Separate names with a comma.
Discussion in 'Tele Home Depot' started by GunsOfBrixton, Dec 22, 2020.
Forgot to show what the added depth ring looked like. Buzzed out another One this morning. Will probably just use it on the swamp ash body.
Took less than 5 minutes from heading to the basement to sitting back down in my office chair. A good break from my day job.
Oh, and also got my second vaccination shot this morning.
Cut Out the swamp ash body. Weighs in at just over 4 lbs. It is 1.85" thick and the poplar / butter nut one is about 1.65 " thick. I may plane off a little from the back of the swamp ash body. Should have.done that before I cut it out. Oops. If I do that I will need to recut the control cavity cover area. I would make a template to do that so it is in the right place. I could try and realign it on the cnc but not sure if it is worth the effort.
Very nice. I really like that shape!
I'm in the same frame of mind about building more guitars at the moment as I no longer play but I enjoy my days in the Sawdust Factory too much to stop producing quality sawdust altogether!
My youngest daughter is a Prep grade school teacher and I have recently made her two sets of wooden alphabet characters which she uses to teach her class English/ etc. They have been a great success apparently so I am about to make her some sets of numbers 1 to 0. It may be that I have created a monster for myself because some of the other teachers have asked where they can get some for themselves as well!
Zipped off about 0.1" off the back of the swamp ash body. Brought it down to 3 lbs. 11 ounces. Also cut out a template to re do the cavity cover recess. The last image is the template lined up on the body.
Bit of binding work on the butternut / poplar Body. Oh, the stew mac binding router bit set is worth the investment.
Oh and yesterday was a bit cold and rainy (today isnt much better) so homemade bread was in order.
I'd rather have snow than this stuff.
Let's just get this out.of the way. I am in total agreement with Marty that sanding is the worst! But to be totally honest, I brought some of the pain on myself.
I wanted to enhance the grain on the swamp ash so that it will stand out a bit under the planned Mary Kaye white finish. So, out came the black eye. No problem but like an idiot, I even applied it to the edges. Oops, end grain Robert! So, it took a lot of work to get it back to what I wanted.
Also stained the butternut body.
Also drilled the bridge ground wire holes and the electro socket holes.
Made some p90 mounts. Had some aluminum bar. Had to make some templates to fit in the cavity to properly space the mount. Also had to invest in a 2mm tap and drill bit and 2mm x 40mm bolts. Why may you ask? Why not...
Had to get some screws to hold the plates down.
There is a little play in them so I can adjust the alignment. Did a quick test and they worked well. Did the same thing for the TV Jones filtertron sized p90s.
Spent some time modeling the neck for the heel and neck transitions. The heel is really good and the neck is just about right. Close enough where a little sanding after the CNCing should take care of it. I am going to do a test cut with it in pine and see how it comes out.
Worked out a little better way (at least for me) to do the headstock transition. It's not perfect yet but it was good practice and gives me a great starting point after I finish with these builds to just work on neck designing in Fusion 360.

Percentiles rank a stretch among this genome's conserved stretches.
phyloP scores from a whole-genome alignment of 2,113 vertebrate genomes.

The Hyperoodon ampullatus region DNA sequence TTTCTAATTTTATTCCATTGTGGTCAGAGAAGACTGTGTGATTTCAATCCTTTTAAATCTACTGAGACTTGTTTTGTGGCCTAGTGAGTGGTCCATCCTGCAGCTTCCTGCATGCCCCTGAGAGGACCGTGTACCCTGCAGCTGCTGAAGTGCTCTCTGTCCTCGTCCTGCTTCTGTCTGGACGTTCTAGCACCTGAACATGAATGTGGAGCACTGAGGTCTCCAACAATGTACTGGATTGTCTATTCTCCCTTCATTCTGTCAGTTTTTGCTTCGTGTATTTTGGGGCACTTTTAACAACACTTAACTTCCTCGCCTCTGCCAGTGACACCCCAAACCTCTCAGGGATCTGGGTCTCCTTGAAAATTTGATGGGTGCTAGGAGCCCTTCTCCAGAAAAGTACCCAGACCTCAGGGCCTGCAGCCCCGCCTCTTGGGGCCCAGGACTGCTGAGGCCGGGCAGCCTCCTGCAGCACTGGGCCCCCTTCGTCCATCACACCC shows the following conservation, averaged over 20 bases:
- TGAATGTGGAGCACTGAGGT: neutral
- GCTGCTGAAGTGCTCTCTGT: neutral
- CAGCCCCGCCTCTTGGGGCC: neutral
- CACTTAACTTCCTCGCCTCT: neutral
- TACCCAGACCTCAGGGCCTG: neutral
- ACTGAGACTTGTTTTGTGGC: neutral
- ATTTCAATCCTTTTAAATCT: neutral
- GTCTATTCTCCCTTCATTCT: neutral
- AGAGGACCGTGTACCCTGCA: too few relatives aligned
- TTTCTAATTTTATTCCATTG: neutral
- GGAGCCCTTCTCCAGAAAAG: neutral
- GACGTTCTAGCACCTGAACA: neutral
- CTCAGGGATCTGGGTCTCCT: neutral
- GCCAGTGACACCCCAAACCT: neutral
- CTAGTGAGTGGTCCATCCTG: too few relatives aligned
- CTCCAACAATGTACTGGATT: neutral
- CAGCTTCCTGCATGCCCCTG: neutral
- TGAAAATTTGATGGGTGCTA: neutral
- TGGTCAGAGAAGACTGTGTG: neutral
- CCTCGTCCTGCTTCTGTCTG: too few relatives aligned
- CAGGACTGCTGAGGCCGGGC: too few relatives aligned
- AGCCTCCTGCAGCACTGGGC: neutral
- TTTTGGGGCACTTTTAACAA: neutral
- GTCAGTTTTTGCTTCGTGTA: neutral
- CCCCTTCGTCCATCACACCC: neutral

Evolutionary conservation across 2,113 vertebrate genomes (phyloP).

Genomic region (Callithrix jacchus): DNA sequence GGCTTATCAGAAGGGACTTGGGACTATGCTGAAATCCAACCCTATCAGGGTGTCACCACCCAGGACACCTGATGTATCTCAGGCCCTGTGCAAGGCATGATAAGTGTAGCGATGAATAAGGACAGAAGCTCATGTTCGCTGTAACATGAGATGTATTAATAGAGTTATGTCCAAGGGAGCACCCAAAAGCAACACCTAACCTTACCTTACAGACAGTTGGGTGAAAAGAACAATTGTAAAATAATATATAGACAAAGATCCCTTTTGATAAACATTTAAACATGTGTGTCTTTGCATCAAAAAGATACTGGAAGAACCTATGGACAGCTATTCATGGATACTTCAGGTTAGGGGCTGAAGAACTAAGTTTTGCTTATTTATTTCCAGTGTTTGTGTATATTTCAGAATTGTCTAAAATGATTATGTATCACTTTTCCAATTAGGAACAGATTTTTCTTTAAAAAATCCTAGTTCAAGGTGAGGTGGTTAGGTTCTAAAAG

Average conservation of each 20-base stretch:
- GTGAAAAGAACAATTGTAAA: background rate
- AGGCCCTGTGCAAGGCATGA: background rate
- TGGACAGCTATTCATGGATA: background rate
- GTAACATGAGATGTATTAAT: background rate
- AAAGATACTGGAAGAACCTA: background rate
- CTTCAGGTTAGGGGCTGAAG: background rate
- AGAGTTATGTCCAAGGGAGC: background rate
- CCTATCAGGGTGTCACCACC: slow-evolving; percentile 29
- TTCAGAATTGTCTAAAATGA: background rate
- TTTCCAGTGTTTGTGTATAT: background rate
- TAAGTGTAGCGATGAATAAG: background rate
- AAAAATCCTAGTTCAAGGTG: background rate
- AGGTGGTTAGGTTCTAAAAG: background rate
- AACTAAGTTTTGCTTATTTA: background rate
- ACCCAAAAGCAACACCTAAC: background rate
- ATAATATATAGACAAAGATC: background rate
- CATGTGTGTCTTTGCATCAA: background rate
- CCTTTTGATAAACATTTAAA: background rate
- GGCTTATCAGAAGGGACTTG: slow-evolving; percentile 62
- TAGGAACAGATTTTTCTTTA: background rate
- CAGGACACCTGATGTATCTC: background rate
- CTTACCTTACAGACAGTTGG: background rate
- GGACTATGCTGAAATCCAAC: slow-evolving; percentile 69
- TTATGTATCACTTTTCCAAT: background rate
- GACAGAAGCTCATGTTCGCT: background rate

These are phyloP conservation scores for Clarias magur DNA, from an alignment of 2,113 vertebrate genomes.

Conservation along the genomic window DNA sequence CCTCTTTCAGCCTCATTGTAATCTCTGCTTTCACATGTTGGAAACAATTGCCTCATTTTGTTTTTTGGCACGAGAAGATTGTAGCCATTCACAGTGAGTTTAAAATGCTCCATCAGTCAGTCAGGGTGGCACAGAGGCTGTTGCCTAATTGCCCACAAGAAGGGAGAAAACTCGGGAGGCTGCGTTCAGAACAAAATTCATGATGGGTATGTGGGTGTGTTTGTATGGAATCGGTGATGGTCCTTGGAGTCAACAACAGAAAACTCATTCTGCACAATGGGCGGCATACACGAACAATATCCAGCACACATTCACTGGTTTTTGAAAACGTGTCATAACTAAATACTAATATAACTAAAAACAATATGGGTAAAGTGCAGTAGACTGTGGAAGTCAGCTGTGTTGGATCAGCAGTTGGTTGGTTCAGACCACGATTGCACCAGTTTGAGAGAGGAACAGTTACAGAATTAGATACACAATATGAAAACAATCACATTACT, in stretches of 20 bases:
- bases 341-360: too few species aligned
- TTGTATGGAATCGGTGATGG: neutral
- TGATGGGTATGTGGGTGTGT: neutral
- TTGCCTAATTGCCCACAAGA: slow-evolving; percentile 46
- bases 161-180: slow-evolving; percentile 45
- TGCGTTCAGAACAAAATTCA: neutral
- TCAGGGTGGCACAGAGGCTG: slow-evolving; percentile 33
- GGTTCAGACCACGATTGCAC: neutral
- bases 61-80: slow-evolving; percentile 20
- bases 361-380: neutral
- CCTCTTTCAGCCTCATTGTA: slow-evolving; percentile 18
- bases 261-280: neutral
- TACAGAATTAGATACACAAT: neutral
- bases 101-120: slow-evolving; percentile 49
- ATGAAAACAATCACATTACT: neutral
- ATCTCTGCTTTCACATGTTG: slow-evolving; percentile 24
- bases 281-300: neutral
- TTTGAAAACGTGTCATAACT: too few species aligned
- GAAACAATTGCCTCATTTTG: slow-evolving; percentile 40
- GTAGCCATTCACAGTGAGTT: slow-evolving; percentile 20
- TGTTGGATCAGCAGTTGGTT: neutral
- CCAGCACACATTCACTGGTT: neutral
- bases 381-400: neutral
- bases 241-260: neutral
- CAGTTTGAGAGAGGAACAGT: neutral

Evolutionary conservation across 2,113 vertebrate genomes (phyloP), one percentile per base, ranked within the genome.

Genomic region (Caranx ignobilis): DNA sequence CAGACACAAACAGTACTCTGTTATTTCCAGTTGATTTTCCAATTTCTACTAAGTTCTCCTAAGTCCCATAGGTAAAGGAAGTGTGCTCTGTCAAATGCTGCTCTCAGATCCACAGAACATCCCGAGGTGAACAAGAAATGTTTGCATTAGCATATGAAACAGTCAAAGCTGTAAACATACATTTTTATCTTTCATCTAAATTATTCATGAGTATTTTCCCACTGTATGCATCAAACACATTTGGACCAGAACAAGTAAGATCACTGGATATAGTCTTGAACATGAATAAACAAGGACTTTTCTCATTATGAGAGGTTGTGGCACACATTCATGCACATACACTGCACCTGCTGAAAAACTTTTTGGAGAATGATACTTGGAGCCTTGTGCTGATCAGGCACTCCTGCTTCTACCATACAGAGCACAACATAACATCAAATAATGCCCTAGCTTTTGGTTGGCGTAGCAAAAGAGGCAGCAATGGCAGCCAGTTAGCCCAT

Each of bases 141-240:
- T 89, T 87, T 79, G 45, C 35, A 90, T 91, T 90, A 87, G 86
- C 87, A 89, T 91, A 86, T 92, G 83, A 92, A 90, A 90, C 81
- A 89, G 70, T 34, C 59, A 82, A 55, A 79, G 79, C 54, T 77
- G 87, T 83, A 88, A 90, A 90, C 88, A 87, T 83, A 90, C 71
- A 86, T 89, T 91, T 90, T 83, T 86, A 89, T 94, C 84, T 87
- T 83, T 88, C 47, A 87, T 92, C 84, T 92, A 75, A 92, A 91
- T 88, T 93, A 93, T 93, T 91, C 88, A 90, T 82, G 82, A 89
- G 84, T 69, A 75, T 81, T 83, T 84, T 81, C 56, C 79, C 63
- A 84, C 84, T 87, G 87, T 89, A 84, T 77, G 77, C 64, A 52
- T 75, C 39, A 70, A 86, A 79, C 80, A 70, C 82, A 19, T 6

the first image is a Zebra analysis of the headstock transition. Much smoother than the previous iteration / methodology. You will just have to take my word for it.
So you are working in Fusion 360 now?
Yes for doing the 3d designing. Still usin CAMBAM for some of the 2.5d and CAM functionality. After these 2 builds are done I plan on switching from Mach3 over to UCCNC. I will either get their UC100 USB adapter (which if I recall you have 1) or their ethernet adapter so I can run it using one of my newer PC's I have laying around. Once I make that switch I will work on doing CAM inside fusion 360 instead of CAMBAM. Though I will hang onto CAMBAM since it is really useful for simple designs and tasks. After that I will be looking into a possible CNC upgrade of some kind. We shall see.
Last iteration and really happy with the result. The headstock transition is what I was envisioning.
Now to move on to doing a test cut or 2.
A few observations
2. That will be some guitar when it’s done
3. You must have the patience of a saint.
4. Some more images of your Avatar will be appreciated by all, I’m certain
The guitar and amp builders here are a fascinating group for the all-thumbed to read.
Thanks for checking it out. I am actually not very patient when it comes to most things. In fact, my wife would like it if I showed a little more at times!
Here's a link to some info about my avatar:
Buzzed out a test neck yesterday . (Pine body and poplar fretboard) It came out really nice except the back carve feels a little thin. (It is exactly what I designed, nothing to do with the CNC) So, I have altered the design a bit in Fusion 360 and will cut another one (back carve only) to see how the change feels. The back carve took just about 1 hour of machine time. I have also made few adjustments to the feed rate and boundries on this new one to try and cut that down just a bit. The simulation I ran showed around 30 minutes. The real time normally is a little more than the simulation time but not by much. The heel and headstock transitions came out really well. They will need just a bit of touch up sanding and scraping but the overall shape is there.
When I do the real necks, the hardest part will be aligning the fretboard since they are already radiused and slotted. Not impossible, just need to go slow and make sure it is right before I hit go on the CNC to do the neck outline cutting.